I’m sure you recognise these limestone karsts in Thailand. But do you know which 1974 movie made Khao Phing Kan famous?Or which 2001 film had every child in the land longing to take a steam train ride across Scotland’s Glenfinnan Viaduct?*There’s something hugely satisfying about identifying locations used in movies. Far from destroying the magic, it adds to it. Which is why essential reading at Travelwrap Towers at the moment is Lonely Planet’s excellent new A Spotter’s Guide (£7.99, Lonely Planet).Written by Laurence Phelan, film critic at The Independent, the guide features 92 movie locations, including Indiana Jones and the Last Crusade (1989; Petra, Jordan, above), Pride and Prejudice (2005; Chatsworth House, Derbyshire, UK),  Amélie (2001; Café des 2 Moulins, Montmartre, Paris), The Talented Mr Ripley (1999; Ischia, Gulf of Naples, Italy), In Bruges (2008; Relais Bourgondisch Cruyce Hotel, Bruges, Belgium) and The Secret Life of Walter Mitty (2013; Kirkjufell, Snæfellsnes, Iceland). There are also nine TV series included, ranging from the original Star Trek  to Game of Thrones (Dubrovnik, above, doubles as King’s Landing), The Bridge and Broadchurch.Says Laurence Phelan: ‘The movies take you places: cinema is a mode of transport… What’s great is that the converse is often true: there are some places that can transport you into the world of a movie. In a Holly Golightly mood? Have a Danish pastry and some coffee outside Tiffany’s in Manhattan. Or want to feel like the title character in Rocky? Then run up the steps to the Philadelphia Museum and put your hands in the air like a champ when you get to the top.’ We’re busy planning our Easy Rider moment on Route 66.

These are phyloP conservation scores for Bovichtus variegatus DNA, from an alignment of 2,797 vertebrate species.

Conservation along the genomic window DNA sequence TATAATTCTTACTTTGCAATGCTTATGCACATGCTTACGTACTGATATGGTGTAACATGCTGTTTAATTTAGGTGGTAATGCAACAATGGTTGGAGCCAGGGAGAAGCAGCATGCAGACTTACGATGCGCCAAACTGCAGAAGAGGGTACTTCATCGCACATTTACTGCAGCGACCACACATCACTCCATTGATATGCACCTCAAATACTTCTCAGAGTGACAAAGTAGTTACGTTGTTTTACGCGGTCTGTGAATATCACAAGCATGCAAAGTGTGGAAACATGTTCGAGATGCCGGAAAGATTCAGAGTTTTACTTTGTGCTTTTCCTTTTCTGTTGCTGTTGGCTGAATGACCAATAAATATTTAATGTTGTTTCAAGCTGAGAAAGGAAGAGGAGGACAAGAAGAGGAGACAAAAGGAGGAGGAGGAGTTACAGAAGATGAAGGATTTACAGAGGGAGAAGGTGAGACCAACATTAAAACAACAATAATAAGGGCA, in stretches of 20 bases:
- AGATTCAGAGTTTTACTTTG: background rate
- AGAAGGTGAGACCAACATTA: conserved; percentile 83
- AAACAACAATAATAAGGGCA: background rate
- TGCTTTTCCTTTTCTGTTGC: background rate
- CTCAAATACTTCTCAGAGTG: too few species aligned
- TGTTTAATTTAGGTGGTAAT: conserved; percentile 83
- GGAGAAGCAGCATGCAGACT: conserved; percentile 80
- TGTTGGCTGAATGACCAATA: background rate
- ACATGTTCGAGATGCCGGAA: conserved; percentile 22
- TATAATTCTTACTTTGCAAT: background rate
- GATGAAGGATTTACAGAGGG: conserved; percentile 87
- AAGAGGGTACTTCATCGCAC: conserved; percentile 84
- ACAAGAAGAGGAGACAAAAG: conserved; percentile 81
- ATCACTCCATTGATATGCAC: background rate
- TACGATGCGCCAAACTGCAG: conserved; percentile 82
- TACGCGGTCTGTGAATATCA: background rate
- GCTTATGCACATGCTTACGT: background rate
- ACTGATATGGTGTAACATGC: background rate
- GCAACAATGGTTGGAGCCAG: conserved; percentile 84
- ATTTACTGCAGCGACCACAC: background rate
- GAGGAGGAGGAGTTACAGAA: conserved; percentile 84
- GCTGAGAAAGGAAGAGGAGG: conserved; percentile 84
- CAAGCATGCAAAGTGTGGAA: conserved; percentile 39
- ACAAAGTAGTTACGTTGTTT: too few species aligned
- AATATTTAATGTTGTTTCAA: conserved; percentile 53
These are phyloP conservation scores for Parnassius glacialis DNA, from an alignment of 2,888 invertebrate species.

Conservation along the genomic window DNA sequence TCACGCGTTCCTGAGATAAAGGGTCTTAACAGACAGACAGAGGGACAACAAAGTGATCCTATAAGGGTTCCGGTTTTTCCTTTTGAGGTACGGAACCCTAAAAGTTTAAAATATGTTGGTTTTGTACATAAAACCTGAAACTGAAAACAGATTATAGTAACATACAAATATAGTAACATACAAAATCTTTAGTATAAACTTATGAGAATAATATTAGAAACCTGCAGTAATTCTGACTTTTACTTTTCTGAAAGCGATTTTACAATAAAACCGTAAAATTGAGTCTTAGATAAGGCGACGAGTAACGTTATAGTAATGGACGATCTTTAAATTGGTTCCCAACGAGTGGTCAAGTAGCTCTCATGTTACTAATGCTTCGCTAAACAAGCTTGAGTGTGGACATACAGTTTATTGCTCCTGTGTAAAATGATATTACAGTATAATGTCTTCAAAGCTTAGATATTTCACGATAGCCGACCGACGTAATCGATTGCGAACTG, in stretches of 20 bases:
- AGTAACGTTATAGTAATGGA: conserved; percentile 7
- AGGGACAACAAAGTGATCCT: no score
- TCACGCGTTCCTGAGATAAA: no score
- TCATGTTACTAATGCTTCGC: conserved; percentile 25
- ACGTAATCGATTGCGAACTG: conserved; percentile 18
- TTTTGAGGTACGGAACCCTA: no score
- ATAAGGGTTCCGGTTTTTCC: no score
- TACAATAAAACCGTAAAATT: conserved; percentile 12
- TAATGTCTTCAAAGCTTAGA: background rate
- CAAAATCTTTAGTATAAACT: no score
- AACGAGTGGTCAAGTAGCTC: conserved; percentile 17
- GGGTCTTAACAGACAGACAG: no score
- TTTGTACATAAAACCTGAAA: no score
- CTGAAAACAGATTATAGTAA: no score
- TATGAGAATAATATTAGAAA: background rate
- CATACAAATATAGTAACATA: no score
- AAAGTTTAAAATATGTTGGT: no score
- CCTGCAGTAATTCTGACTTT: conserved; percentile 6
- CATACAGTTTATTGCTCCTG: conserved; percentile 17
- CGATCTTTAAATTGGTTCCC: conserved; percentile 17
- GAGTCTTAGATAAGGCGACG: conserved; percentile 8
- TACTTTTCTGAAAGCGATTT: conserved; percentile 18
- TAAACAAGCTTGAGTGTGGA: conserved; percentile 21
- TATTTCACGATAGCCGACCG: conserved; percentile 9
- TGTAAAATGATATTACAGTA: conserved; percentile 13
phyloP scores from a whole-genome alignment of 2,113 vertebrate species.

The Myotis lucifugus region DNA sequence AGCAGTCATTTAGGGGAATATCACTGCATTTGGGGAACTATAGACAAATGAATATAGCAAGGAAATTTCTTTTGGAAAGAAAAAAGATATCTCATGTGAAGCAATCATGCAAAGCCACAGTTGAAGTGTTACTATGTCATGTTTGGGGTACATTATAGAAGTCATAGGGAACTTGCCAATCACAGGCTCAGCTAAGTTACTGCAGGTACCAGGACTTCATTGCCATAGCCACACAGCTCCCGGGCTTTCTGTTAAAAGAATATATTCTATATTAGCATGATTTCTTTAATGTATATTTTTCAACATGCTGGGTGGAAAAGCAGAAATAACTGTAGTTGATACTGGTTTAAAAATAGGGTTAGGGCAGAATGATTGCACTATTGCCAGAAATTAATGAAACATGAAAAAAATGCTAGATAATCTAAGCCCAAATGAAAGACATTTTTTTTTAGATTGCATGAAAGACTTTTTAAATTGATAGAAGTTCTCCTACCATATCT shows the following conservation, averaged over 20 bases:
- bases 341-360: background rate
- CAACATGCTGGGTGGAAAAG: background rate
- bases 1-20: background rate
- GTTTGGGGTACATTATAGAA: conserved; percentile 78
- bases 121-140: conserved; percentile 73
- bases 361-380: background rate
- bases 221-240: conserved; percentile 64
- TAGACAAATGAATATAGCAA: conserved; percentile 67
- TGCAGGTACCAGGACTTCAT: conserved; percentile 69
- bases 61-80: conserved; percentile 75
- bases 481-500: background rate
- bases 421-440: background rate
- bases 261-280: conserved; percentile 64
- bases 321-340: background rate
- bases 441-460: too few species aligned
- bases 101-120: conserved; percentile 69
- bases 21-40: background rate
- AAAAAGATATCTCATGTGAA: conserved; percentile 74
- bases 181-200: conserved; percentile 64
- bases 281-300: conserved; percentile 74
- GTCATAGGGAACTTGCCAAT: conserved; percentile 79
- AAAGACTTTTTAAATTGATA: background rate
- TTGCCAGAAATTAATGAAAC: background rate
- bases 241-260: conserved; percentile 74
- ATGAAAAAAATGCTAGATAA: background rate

*Khao Phing Kan featured in The Man with the Golden Gun and the Glenfinnan Viaduct appeared in Harry Potter and the Philosopher’s Stone.